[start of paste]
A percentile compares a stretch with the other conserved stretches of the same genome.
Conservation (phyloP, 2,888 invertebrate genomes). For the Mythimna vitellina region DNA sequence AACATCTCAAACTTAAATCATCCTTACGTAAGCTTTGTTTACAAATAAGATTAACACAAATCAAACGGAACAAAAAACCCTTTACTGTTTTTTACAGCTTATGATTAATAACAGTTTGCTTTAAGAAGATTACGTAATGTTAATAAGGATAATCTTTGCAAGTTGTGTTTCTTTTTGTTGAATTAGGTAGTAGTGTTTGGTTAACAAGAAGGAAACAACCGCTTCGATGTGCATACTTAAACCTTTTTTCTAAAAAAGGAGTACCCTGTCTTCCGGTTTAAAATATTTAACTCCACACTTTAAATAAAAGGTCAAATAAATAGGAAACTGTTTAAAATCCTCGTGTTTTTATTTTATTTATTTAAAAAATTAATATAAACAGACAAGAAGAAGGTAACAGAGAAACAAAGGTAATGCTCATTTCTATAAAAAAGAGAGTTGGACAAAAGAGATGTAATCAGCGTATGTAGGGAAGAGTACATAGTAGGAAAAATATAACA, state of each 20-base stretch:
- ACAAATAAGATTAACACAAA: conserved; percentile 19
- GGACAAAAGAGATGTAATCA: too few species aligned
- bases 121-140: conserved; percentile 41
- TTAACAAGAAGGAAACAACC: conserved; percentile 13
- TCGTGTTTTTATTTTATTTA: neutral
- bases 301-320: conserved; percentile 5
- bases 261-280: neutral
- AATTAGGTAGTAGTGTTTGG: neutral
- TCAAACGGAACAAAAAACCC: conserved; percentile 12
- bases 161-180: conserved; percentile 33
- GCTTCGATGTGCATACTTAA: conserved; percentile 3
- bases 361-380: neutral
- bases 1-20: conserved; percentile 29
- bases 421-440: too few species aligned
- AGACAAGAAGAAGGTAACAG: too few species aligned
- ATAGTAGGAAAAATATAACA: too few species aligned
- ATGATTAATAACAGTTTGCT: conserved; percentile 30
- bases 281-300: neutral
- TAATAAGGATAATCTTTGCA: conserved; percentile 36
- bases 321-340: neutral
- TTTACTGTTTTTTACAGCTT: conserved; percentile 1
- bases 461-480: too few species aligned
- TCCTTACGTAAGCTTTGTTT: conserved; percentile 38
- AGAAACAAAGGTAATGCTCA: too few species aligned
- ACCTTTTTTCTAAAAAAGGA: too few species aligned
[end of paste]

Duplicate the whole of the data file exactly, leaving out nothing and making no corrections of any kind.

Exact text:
A percentile compares a stretch with the other conserved stretches of the same genome.
Conservation (phyloP, 2,888 invertebrate genomes). For the Mythimna vitellina region DNA sequence AACATCTCAAACTTAAATCATCCTTACGTAAGCTTTGTTTACAAATAAGATTAACACAAATCAAACGGAACAAAAAACCCTTTACTGTTTTTTACAGCTTATGATTAATAACAGTTTGCTTTAAGAAGATTACGTAATGTTAATAAGGATAATCTTTGCAAGTTGTGTTTCTTTTTGTTGAATTAGGTAGTAGTGTTTGGTTAACAAGAAGGAAACAACCGCTTCGATGTGCATACTTAAACCTTTTTTCTAAAAAAGGAGTACCCTGTCTTCCGGTTTAAAATATTTAACTCCACACTTTAAATAAAAGGTCAAATAAATAGGAAACTGTTTAAAATCCTCGTGTTTTTATTTTATTTATTTAAAAAATTAATATAAACAGACAAGAAGAAGGTAACAGAGAAACAAAGGTAATGCTCATTTCTATAAAAAAGAGAGTTGGACAAAAGAGATGTAATCAGCGTATGTAGGGAAGAGTACATAGTAGGAAAAATATAACA, state of each 20-base stretch:
- ACAAATAAGATTAACACAAA: conserved; percentile 19
- GGACAAAAGAGATGTAATCA: too few species aligned
- bases 121-140: conserved; percentile 41
- TTAACAAGAAGGAAACAACC: conserved; percentile 13
- TCGTGTTTTTATTTTATTTA: neutral
- bases 301-320: conserved; percentile 5
- bases 261-280: neutral
- AATTAGGTAGTAGTGTTTGG: neutral
- TCAAACGGAACAAAAAACCC: conserved; percentile 12
- bases 161-180: conserved; percentile 33
- GCTTCGATGTGCATACTTAA: conserved; percentile 3
- bases 361-380: neutral
- bases 1-20: conserved; percentile 29
- bases 421-440: too few species aligned
- AGACAAGAAGAAGGTAACAG: too few species aligned
- ATAGTAGGAAAAATATAACA: too few species aligned
- ATGATTAATAACAGTTTGCT: conserved; percentile 30
- bases 281-300: neutral
- TAATAAGGATAATCTTTGCA: conserved; percentile 36
- bases 321-340: neutral
- TTTACTGTTTTTTACAGCTT: conserved; percentile 1
- bases 461-480: too few species aligned
- TCCTTACGTAAGCTTTGTTT: conserved; percentile 38
- AGAAACAAAGGTAATGCTCA: too few species aligned
- ACCTTTTTTCTAAAAAAGGA: too few species aligned